Archive for the ‘Brexit’ Category

Post-referendum reflections – Part 2: Plot holes result in Box Office flop

16 July, 2016

Despite a big budget, a 5-star cast and great special effects, significant plot holes in a storyline can leave movie goers deeply unsatisfied. 

The EU Referendum was certainly like that in at least one respect: 

The Remain camp failed to engage adequately with a major question in the minds of many undecided voters. 

Are immigration levels – the size of the city of Newcastle upon Tyne per year – sustainable? Simply that! That is not a racist question (necessarily); it’s a practical one. I voted to Remain, but this question of sustainable immigration levels was one that I felt was not addressed satisfactorily. (The irony, of course, is that it was and is still unclear what effect exiting the EU will have on immigration levels.)

Unaddressed, this would leave a significant plot hole in the Remain storyline.

Remain, however, did not engage with the question. Instead, as politicians often do, they answered the one they wanted, but even then not very well.  

Immigrants are net contributors to the economy, they said; “they put in more than they take out”.

 But what does that mean? Does it mean that those coming from overseas pay more in taxes than they take out in benefits? Does it mean that their tax contributions or labour more than offsets the demand on the healthcare and education systems? It would have been good to have had that detail.  

Without that detail or an alternate credible narrative, it is easy to imagine the worst – especially when people experience hospital/GP waiting times and competition for jobs, housing and school places – or just personal and societal disharmony and needing something to blame it on.

Without information to the contrary, logic would, for many, argue that it is ‘in fact’ unsustainable.

So the plot hole remained but the country didn’t, as the “Remain” campaign flopped at the Box Office!

Post-referendum reflections – Part 1: Democratic deficit

3 July, 2016

Does a propaganda-ridden campaign on both the Leave and Remain sides of the EU Referendum reveal a democratic deficit in Britain and perhaps other Western nations?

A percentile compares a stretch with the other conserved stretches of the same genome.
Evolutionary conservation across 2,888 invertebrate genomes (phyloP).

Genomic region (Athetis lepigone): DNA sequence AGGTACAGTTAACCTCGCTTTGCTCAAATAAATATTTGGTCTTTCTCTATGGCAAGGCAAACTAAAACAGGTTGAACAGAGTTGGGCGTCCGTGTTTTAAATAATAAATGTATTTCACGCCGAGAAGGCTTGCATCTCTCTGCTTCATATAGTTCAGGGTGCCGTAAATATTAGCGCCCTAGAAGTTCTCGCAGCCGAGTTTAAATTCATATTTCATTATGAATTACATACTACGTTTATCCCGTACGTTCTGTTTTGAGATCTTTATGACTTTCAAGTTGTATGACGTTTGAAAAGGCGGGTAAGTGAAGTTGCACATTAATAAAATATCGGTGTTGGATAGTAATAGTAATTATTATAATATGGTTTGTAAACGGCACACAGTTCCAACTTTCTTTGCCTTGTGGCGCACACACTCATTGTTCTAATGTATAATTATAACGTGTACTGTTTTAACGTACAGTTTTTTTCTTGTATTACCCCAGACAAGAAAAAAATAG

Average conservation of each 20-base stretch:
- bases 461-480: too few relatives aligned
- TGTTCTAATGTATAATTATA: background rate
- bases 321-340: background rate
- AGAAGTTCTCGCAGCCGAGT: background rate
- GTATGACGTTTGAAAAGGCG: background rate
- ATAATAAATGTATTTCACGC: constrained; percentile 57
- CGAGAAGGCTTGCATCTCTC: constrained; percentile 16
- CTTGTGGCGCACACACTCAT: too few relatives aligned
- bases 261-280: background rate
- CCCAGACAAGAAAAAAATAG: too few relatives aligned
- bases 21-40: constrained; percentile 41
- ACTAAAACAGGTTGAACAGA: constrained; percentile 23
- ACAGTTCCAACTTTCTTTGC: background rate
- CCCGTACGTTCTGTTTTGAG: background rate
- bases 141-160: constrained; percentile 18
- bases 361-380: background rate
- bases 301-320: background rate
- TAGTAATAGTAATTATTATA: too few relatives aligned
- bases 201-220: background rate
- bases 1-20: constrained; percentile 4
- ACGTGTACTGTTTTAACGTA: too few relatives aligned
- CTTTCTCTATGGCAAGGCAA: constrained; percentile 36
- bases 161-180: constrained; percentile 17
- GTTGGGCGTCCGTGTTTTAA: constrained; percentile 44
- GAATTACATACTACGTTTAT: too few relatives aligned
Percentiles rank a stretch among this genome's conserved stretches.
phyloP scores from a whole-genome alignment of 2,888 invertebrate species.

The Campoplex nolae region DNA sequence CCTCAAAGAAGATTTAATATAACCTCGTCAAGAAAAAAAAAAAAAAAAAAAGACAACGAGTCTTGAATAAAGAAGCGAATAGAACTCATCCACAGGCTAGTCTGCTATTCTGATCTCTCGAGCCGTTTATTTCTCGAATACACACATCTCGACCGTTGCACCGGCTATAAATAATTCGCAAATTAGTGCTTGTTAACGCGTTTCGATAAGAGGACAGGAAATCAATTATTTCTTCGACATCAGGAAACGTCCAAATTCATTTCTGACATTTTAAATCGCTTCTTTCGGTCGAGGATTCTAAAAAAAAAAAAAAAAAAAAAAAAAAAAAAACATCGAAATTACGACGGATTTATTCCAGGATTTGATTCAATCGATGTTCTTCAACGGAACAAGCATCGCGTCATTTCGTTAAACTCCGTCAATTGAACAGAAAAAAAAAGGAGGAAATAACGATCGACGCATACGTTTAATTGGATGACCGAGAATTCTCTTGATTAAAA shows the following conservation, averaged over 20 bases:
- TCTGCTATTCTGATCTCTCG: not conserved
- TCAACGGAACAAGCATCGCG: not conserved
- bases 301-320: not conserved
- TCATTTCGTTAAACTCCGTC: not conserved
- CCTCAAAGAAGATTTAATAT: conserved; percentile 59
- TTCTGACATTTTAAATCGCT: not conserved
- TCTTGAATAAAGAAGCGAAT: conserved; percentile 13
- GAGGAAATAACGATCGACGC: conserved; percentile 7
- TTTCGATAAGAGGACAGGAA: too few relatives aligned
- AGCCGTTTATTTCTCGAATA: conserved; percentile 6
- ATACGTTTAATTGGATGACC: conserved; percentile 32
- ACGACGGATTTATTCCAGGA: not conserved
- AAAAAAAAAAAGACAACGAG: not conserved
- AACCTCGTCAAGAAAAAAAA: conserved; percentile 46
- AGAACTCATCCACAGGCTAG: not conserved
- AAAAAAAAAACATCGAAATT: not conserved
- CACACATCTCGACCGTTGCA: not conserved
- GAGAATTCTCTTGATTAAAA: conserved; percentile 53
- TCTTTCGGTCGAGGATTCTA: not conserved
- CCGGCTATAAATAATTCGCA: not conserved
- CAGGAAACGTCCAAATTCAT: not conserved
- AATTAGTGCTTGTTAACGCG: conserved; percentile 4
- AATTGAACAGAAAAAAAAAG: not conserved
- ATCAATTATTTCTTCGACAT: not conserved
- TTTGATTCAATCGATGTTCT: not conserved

I – along with many others – have been less than impressed by some concerning issues surrounding the debate. Here are two such issues that most readily come to mind:

a) The evident misinformation (or at least a lack of transparency) – I would say, on both sides – that has left many Leave voters and non-voters regretting their voting choice. Whilst in many cases this was avoidable (such as protest votes and those that assumed that to Remain was an inevitable outcome) – some others voted based on being (they would say) misled by, at best, a lack of transparency by the Leave campaign and, at worst, downright deceit. Examples would include figures of payments to the EU (stated as gross, not net, and does not account for Britain’s automatic rebate), promised investment in the NHS (implied to be £350 million per week) and vast reductions in immigration levels (then implicitly guaranteed, now clearly uncertain).

b) A failure to on both sides to effectively addressing real people’s real (or imagined) concerns, on both sides. Instead, there was a lot in the way of sound bites and scripted answers.

Asking people to make a democratic decision without arming them with the information they need and ask for is (I would suggest) democratically deficient or anaemic.

I wonder if other nations, not run on the same democratic principles that we are so proud of, are laughing at us right now. Maybe not, but I fear that the process surrounding the UK’s EU Referendum has not been the beacon of democracy in action that it could have been.

What do you think?


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